That’s because only large venture capital (VC) firms and high-net-worth individuals have access to token sales. Normal investors are locked out, specifically because the U.S. government restricts nonaccredited investors from participating.

I think this is criminal. Normal investors are allowed to go gamble in a casino where they are all but guaranteed to lose money. Yet they are not allowed to invest in the most promising early stage technologies on the planet with extraordinary upside.

It makes no sense at all. These regulatory policies are highly discriminatory and only exacerbate the wealth gap.

In addition to being able to invest, these blockchain projects actually need and want to build a diverse user base in order to be successful. The ecosystems will only grow as network usage grows.

And that only happens if you can attract thousands… tens of thousands… hundreds of thousands… and then millions of users to the platform.

And one of the best ways to attract new users is through a token sale. The people who buy tokens are naturally going to explore the platform and use the network.

We absolutely need more sensible regulations in this area. We are hamstringing the best blockchain projects while locking normal investors out of great opportunities. This has to change.

That said, this is just more proof that we are still in the early days of blockchain technology. The industry is just starting to display its potential, and there’s incredible growth that’s still to happen.

And as regular readers know, what we are really doing here is building the next generation of financial services and indeed the internet as a whole. We are witnessing the birth of Web 3.0 right now. That’s something very few realize yet.

That’s why it’s so important for us to learn how to invest wisely in this space. And it’s why I recently released my newest research service, Unchained Profits, to help readers explore the best projects out there.

If you haven’t yet taken a look at my top blockchain recommendations, then please don’t waste another moment. Simply go right here to learn more about how to get started.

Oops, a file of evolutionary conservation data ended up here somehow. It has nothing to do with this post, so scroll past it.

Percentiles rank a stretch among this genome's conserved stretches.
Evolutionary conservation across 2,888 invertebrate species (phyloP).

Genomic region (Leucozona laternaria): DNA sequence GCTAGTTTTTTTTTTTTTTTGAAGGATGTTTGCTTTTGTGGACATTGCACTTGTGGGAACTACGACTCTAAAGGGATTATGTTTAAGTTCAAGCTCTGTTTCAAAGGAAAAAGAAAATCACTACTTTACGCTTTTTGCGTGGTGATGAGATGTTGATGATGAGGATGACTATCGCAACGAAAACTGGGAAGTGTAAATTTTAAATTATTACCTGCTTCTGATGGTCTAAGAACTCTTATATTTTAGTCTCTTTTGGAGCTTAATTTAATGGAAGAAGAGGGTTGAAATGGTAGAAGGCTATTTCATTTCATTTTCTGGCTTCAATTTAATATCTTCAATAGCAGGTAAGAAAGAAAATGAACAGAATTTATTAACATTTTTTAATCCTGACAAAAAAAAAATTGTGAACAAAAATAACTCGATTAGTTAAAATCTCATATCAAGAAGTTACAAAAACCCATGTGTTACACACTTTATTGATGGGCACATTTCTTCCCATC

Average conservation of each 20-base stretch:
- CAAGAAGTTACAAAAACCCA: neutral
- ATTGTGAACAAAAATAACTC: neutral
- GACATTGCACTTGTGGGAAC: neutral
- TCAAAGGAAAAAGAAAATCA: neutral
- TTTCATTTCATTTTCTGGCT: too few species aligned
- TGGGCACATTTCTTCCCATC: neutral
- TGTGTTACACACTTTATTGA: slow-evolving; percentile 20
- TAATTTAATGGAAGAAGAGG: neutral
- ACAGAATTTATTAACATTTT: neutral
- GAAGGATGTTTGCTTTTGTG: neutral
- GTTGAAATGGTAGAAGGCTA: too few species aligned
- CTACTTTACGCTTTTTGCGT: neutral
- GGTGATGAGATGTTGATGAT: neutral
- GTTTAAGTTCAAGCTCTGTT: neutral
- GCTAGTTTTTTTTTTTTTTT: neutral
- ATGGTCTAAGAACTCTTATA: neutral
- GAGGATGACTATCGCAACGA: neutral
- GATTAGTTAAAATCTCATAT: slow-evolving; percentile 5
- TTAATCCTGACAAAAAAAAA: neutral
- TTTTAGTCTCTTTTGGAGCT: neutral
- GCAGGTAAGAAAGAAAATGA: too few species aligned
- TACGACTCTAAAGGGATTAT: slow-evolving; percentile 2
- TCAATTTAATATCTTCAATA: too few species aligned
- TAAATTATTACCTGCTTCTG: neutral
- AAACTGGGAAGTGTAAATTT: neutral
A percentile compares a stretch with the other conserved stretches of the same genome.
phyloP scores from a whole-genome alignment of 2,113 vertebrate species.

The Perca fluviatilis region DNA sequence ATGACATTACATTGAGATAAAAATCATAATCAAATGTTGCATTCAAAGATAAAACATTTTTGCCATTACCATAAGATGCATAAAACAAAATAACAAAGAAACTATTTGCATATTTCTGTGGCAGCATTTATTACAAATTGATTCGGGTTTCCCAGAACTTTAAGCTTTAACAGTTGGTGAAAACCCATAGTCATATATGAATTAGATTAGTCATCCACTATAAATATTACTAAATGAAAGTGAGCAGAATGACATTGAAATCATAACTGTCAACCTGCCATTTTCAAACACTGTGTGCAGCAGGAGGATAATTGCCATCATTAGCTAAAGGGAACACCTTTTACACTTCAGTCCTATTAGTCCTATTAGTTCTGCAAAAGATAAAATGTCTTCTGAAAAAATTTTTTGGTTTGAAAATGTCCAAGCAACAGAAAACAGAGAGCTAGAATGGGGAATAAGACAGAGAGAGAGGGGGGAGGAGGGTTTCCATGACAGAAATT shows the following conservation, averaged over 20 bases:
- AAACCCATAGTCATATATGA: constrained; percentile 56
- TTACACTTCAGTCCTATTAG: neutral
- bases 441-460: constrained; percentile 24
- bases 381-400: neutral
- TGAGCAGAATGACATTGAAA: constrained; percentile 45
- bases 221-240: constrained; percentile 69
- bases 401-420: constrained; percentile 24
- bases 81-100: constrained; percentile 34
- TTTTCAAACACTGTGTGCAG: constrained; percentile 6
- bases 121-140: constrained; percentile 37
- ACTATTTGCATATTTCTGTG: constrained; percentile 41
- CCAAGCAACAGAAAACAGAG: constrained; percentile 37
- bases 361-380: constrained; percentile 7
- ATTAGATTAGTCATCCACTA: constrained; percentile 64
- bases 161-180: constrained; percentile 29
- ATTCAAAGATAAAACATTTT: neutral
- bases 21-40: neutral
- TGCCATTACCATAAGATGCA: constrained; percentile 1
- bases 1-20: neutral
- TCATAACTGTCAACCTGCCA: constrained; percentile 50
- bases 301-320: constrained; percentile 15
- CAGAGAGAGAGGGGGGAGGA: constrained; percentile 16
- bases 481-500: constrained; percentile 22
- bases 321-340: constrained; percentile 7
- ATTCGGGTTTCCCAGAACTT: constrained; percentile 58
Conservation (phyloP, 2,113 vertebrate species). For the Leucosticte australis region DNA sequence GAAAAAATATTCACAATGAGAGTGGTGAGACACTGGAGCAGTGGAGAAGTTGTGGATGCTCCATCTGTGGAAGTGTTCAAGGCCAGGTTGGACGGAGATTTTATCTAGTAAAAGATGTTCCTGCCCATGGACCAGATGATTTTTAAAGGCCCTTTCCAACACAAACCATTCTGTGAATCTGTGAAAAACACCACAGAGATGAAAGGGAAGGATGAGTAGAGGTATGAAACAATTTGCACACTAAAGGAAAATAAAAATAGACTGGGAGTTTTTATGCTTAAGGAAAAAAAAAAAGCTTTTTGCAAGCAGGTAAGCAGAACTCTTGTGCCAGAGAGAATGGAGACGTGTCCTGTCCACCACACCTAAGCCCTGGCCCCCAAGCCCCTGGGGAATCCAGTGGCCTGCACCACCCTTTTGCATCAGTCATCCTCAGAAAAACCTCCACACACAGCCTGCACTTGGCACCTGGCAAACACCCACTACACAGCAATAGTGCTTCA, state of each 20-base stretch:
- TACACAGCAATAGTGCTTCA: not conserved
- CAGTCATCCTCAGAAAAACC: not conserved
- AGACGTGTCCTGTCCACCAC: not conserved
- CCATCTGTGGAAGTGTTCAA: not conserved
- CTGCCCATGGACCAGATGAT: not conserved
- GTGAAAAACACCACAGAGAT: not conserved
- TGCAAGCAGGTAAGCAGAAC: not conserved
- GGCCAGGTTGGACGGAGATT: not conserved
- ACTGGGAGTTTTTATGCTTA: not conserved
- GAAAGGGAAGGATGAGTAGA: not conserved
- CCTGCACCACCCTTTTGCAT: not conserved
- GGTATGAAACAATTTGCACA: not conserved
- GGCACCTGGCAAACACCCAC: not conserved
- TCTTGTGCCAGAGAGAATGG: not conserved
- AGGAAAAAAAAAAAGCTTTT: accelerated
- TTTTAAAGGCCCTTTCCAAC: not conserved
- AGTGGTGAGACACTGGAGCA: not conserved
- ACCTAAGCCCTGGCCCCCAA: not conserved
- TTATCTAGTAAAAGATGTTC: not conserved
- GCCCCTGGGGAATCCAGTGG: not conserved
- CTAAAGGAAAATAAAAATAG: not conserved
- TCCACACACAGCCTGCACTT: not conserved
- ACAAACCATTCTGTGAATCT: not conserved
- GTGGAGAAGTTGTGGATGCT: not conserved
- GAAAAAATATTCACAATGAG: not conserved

The blockchain industry is forcing regulators to act…

The last story of the day is about a recent SEC filing from the American CryptoFed DAO, which is trying to force the government’s hand regarding regulation.

To get readers up to speed, a DAO is a decentralized autonomous organization. It’s what I referred to as a no-CEO structure. It is a leaderless entity where consensus is formed by a vote using tokens that are recorded on a blockchain.

And in this instance, the DAO is launching a two-token system. One token is used for governance and also as a way to stabilize the second token, which is a stablecoin. What I like here is that the stablecoin is not pegged one-for-one to the U.S. dollar.

Instead, the stablecoin for the American CryptoFed DAO aims to grow in value against the U.S. dollar by the amount of inflation the U.S. dollar experiences.

This means if the cost of bread were to go from $5.00 to $6.00 over a couple of years, the loaf of bread priced in the American CryptoFed DAO’s stablecoin would remain at $5.00. This is how the project claims to fix the egregious monetary policy being pursued by our current Federal Reserve and the U.S. government.

And since the stablecoin is being used to reduce friction in the system while the governance token is used for voting, the company is registering them as utility tokens and not securities.

This is where the story gets interesting… So why the securities filing?

The company filed the securities registration for the DAO, not the tokens. It is filing the DAO using Wyoming’s new blockchain regulation. The regulation allows DAOs to be chartered in and recognized by Wyoming authorities as limited liability companies (LLCs). This means the DAO will be interpreted by Wyoming law just like any other LLC in the state.

And with the S-1 filing, the DAO plans to register as a public company with the SEC.

This is the first time a DAO has formally requested recognition from a U.S. regulator like the SEC. It is bound to ruffle some feathers. And to me, the project is testing the waters. It is forcing regulators to provide the industry with clear guidelines.

And this project is not the only one doing this.

We have seen Ripple doing the same thing as it defends itself in its crazy lawsuit with the SEC.

And Coinbase used its Lend program as a way to engage the SEC and force a response. Sadly, the response wasn’t good. The SEC threatened to sue Coinbase, and Coinbase decided to shelve the Lend program for now, but it is pushing back and doing something about it..

Each of these entities is demanding clarity from regulators.

And they are not being reckless about it. They are crafting well-articulated arguments, submitting legitimate filings, and ramping up their activities with strong backing.

This is exactly what the blockchain industry is craving. Once it gets clarity, we will start to see things in this space really take off.


Jeff Brown
Editor, The Bleeding Edge